The default display resolution is typically set automatically based on the native resolution of the device’s screen. For example, many phones now have 1080p or 1440p resolution screens. Tablets may have up to 4K resolution (2).

Users can adjust the display resolution in their device’s settings app. The options available will depend on the device’s hardware capabilities. Lowering the display resolution can sometimes improve system performance and battery life. However, this comes at the cost of decreased image quality.

Overall, the display resolution is a key setting that impacts how sharp and detailed visuals appear on an Android device. Users should balance resolution quality with battery life and performance needs based on their priorities (3).


Refresh Rate Setting

The refresh rate setting controls how often the display refreshes with new image data per second. On Android devices, this can often be set at 60Hz, 90Hz, or 120Hz. A higher refresh rate will make motion appear smoother, but it requires more processing power and can impact battery life.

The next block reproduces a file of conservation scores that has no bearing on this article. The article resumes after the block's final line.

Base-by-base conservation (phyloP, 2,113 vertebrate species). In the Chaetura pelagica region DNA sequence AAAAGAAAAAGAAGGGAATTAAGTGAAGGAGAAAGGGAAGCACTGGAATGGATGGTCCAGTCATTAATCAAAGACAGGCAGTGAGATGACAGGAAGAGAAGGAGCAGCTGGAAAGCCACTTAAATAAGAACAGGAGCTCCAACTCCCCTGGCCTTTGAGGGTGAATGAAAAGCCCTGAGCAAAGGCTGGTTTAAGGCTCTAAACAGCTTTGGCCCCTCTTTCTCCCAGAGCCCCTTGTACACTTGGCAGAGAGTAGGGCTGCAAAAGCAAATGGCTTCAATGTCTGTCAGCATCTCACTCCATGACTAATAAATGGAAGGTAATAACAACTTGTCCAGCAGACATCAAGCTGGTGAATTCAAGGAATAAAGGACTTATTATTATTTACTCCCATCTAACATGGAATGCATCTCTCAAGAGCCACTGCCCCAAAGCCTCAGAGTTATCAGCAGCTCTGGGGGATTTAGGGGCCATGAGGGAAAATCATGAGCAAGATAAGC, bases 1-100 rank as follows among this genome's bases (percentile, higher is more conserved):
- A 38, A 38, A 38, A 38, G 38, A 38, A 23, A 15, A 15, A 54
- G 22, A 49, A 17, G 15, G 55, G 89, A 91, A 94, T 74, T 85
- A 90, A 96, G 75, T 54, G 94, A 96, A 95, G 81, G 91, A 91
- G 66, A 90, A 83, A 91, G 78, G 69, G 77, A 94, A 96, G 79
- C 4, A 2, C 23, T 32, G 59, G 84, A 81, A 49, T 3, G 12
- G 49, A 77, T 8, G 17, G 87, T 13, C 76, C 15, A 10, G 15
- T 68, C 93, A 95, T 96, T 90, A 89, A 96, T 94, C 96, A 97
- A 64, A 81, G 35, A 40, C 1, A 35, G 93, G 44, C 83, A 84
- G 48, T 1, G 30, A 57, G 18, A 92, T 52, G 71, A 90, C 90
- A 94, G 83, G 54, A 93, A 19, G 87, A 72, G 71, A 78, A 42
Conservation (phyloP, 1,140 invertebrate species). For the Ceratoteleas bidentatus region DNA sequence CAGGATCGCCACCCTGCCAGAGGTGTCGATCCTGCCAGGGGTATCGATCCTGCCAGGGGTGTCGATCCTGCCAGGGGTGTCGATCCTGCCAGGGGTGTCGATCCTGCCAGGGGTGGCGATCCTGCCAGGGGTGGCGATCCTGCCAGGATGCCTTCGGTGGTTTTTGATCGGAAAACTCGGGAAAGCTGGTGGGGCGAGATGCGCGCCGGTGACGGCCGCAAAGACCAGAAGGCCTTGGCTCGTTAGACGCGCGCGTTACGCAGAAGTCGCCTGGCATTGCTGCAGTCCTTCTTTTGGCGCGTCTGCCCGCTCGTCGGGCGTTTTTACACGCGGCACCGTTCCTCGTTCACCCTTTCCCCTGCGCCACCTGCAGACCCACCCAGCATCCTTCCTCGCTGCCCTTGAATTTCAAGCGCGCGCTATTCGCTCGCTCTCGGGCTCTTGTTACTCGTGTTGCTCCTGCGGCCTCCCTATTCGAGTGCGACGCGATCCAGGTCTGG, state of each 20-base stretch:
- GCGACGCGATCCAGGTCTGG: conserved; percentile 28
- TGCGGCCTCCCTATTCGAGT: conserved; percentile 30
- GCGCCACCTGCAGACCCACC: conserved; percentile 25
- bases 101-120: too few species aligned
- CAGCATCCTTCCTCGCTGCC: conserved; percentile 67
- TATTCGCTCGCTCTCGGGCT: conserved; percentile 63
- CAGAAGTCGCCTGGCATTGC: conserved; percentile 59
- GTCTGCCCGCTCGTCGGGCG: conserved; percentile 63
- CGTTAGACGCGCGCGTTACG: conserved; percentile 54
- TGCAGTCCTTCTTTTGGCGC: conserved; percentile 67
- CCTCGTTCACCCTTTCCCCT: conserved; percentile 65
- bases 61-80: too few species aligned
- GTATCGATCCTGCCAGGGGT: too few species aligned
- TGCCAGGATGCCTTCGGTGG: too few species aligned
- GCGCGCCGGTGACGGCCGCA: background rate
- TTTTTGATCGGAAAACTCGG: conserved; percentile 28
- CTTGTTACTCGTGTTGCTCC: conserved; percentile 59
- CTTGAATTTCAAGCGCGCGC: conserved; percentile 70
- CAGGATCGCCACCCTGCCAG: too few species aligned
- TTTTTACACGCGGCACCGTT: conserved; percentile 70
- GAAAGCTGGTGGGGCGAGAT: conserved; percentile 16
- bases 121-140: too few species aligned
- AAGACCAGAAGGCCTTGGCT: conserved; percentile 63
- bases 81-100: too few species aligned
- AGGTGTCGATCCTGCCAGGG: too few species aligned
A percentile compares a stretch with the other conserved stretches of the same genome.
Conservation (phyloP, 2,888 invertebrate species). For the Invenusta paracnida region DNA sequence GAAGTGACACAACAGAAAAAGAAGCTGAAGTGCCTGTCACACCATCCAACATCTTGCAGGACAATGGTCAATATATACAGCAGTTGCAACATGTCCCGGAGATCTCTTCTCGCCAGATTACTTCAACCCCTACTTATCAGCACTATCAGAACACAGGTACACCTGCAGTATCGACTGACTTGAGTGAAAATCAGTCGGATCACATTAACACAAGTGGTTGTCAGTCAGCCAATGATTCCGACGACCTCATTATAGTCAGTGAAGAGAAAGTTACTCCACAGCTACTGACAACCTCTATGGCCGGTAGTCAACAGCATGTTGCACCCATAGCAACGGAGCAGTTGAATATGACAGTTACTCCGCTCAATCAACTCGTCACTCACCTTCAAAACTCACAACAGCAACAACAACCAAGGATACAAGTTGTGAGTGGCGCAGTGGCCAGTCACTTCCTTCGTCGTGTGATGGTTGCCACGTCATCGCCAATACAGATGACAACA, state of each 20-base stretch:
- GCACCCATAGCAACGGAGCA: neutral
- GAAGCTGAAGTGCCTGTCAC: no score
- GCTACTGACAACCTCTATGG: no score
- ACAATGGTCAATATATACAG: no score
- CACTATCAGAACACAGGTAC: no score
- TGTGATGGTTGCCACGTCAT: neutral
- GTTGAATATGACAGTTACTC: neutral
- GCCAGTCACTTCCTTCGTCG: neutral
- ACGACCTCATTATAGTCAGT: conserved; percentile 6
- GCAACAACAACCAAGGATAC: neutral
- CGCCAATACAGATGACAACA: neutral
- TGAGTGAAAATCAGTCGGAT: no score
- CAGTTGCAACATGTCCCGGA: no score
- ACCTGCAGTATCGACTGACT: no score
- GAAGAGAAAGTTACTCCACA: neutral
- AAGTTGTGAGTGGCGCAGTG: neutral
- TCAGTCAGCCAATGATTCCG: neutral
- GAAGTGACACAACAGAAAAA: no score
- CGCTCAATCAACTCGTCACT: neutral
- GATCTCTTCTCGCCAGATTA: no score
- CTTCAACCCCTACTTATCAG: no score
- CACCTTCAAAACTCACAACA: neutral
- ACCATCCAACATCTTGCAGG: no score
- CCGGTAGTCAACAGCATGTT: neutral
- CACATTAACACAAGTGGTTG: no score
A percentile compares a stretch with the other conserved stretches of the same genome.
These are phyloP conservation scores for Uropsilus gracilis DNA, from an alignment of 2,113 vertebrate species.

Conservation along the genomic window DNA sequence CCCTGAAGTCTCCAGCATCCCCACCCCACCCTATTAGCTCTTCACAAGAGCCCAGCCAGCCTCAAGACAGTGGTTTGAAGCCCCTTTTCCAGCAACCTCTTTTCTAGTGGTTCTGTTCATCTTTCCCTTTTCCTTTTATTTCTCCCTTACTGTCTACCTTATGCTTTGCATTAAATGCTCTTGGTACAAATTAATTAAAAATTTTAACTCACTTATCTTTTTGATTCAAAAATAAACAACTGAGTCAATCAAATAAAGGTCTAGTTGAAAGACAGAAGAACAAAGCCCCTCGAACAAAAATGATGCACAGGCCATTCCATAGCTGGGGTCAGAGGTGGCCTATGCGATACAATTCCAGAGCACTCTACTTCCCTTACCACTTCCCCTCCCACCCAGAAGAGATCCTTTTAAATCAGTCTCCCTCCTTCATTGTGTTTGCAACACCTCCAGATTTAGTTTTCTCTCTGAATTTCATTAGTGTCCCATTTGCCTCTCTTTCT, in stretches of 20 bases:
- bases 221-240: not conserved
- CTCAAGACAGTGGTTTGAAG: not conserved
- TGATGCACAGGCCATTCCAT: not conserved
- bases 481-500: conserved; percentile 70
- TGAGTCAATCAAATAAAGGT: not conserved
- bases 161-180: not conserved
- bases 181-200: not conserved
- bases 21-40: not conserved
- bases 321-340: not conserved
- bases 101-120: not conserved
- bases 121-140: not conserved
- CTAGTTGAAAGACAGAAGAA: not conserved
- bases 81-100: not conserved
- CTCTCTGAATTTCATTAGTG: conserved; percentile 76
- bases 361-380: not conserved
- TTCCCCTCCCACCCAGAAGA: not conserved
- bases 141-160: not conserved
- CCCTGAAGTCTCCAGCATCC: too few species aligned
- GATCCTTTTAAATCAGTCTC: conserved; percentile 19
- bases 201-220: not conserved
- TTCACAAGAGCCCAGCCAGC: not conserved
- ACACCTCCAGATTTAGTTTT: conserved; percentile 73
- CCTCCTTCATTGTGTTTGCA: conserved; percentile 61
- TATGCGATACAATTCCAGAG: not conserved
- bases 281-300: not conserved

Adjusting the refresh rate affects the device’s performance and capabilities. As one Reddit user pointed out, “Android displays have adjustable refresh rates that impact performance. Setting a higher rate like 90Hz or 120Hz will make animations and motion smoother, but it requires more processing power which can affect battery life” (source).

The optimal refresh rate depends on your usage. Higher rates are great for gaming, VR, and video. Standard 60Hz may be best for general usage to conserve battery. Testing different settings can show if a higher rate provides a noticeably better experience versus the tradeoff of decreased battery life.

GPU Rendering Setting

The GPU Rendering setting enables hardware acceleration for rendering graphics on your device’s display. With GPU rendering enabled, drawing and animating views on screen is handled by the GPU rather than the CPU. This results in faster, smoother graphics performance.